• Thanks Barry. I recently told students at a Georgetown University completion ceremony where I was a keynote to take 15 minutes of their day to do nothing. No electronics, books, music or anything. Just to get the balance back and regenerate fresh thoughts

      • I try to do the same thing as much as I can Shashi. Daily is not always possible but I always make some time every week to get in touch with nature. I am fortunate to live in an area with some beautiful beaches and a multitude of wonderful nature preserves where I can get grounded. Since I spend a great deal of time in front of my computer every day, it really helps me clear my mind and get focused.

  10. This article got me thinking about this anecdote I’d heard a long ago.

    There was a plain, small sweet shop in this locality which had a lot of glitzy joints coming up to compliment the growing status of its residents. Big shops, which had a lot more variety and colour and more child-friendly “traps”. But the kids would insist on buying their sweets from this one lone shop. They said that the man always gave them more, literally, more.
    The owner of the shop knew what each child wanted. And when he would dole out (say half a pound) of sweets, he would also weigh the bag and then carefully add more to each bag before handing it over to an eager pair of hands.
    Someone found out why this shop held its own against all the competition.
    He said that he always measured less than what was asked for. And then he added sweets one piece at a time until the bag was filled. This was the “more” that all the kids loved.

    So, was he an evil man playing with little emotions or simply someone who ran an honest business who knew how to show “more”?
    I think he was pure genius.

  11. A simple, interesting but brilliant article bringing out practical, workable lessons

  12. Nice job on this one, Shashi!

    It’s amazing what an old-fashioned blinking “Open For Business” sign can do.

    It sure beats driving past a storefront wondering if the business IS actually open.

    The Franchise King®

  13. Hi Shashi,

    People forget that business is really about simple things to please the customer, done well….

    Almost a month later, this article is still one of the most popular here on Small Business Trends (and you’ve got a lot of stiff competition, because we’ve got some very popular stuff).

    And let me tell you, Shashi my friend, like fine cheese and wine it gets better with “age.”

    – Anita

  14. Great post here. You’ve pointed out a lot of good stuff that businesses should be thinking off to make sure they get more customers. I especially have to mention the last key point in this article which is taking care of customers. Even if you get lots of customers, if they’re not satisfied with your services on their first visit, they will most likely not come back for your services. So as much as its important to get a good number of customers, it is equally important to give them a reason to come back.

  15. Its astonishing how people are now beginning to rush into my barbering shop. Directional signage and offering waiting customers something to entertain them whilst waiting are amazing techniques not to joke with.

  16. I own Barbershops in Bali, Indonesia and really enjoyed this article! One thing we did to get customers to try out our shop which is upstairs on the second floor is to add a LIVE Barbercam, this has been incredibly effective. It’s also been a very useful tool for our loyal customers to check if we’re busy or if their favorite barber is in real time.

  17. great article about simple strategies that are powerful in a small business, its a bit like the fish philosophy..
    in our salon we had a 7 point system that covered the clients visit form start to finish, including a handshake and introduction, talking face to face, massage, shampoo hair after cut, everyone saying goodbye with a smile and holding the door open, all free and powerful..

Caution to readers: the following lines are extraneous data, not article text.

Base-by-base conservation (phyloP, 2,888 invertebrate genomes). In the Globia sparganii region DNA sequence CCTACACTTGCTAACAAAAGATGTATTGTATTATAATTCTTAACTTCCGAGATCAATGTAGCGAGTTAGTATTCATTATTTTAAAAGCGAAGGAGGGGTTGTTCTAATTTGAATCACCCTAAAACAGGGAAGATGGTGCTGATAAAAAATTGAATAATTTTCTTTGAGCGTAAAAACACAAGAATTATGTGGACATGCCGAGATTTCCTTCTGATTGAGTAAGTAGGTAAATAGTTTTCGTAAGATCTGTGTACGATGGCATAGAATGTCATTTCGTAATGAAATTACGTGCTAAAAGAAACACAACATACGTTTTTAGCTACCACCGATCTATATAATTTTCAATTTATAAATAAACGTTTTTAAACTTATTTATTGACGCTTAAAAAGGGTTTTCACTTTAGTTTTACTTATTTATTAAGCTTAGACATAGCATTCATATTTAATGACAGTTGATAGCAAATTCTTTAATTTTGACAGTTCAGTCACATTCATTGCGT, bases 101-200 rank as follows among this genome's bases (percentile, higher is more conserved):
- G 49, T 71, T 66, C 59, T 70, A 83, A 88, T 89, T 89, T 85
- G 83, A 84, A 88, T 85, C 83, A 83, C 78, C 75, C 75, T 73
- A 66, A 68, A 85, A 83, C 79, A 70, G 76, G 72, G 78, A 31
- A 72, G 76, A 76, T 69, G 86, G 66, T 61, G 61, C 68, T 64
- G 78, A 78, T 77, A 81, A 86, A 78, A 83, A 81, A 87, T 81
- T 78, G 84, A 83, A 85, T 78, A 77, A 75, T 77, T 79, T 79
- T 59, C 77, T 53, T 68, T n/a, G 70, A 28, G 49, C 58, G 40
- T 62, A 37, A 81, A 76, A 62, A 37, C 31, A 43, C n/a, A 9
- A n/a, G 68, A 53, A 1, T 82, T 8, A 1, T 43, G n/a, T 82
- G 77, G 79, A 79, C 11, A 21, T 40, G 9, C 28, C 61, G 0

18. It’s interesting that you point out setting customer expectations is important. Like you mentioned, customers like being able to go to a barber and get the same service every time. Keeping notes of what each customer wants would be an easy way to remain consistent.

  19. I own my own Barbershop , all these techniques work well, a men’s hair cut comes with trim ear hairs ,eye brow trim. Mustache trim nose hairs all for one price. Any thing like beard trim, hot towel shave,etc. Comes at a bigger price of course. Oh yeah I almost forgot a electronic massage comes with any service we do here at no cost.After any service you get a home made cookie made here in the break room/kitchen area all the kids love that most of all the clients expect that all the time, so if you start that you’ll have to do that forever . A few tricks from the Master Barber. I hope this little bit helps you grow your Barbershop.good luck.

  20. This is an amazing article as I never thought from this angle. It is really good to explore different marketing strategies from our real-life examples. Thank you so much for sharing this topic.

  21. Sir, you have written this very good article, when I read your article for the first time, I did not understand anything, that is why I have read this article thrice, it is very deep knowledge.
    thanks for providing this article…

  22. Simple, interesting & brilliant article. Thanks for sharing quality one as it is bringing out practical, workable lessons.

  23. this is a very knowledgeable blog . I have learned Many things about the marketing through this blog and everyone must understand these marketing skills before starting up the business.

  24. Thank You for an amazing article, it was really helpful for me and loved to read this.

  25. This is an great article as I never thought from this angle. It is really good to explore different marketing strategies from our real-life examples. Thank you very much for sharing this topic.

  26. Great post here. You’ve pointed out a lot of good stuff that businesses should be thinking off to make sure they get more customers. Thank you so much for sharing.

  27. Great article….many thanks for sharing this amazing guide

  28. Simple, interesting & brilliant article.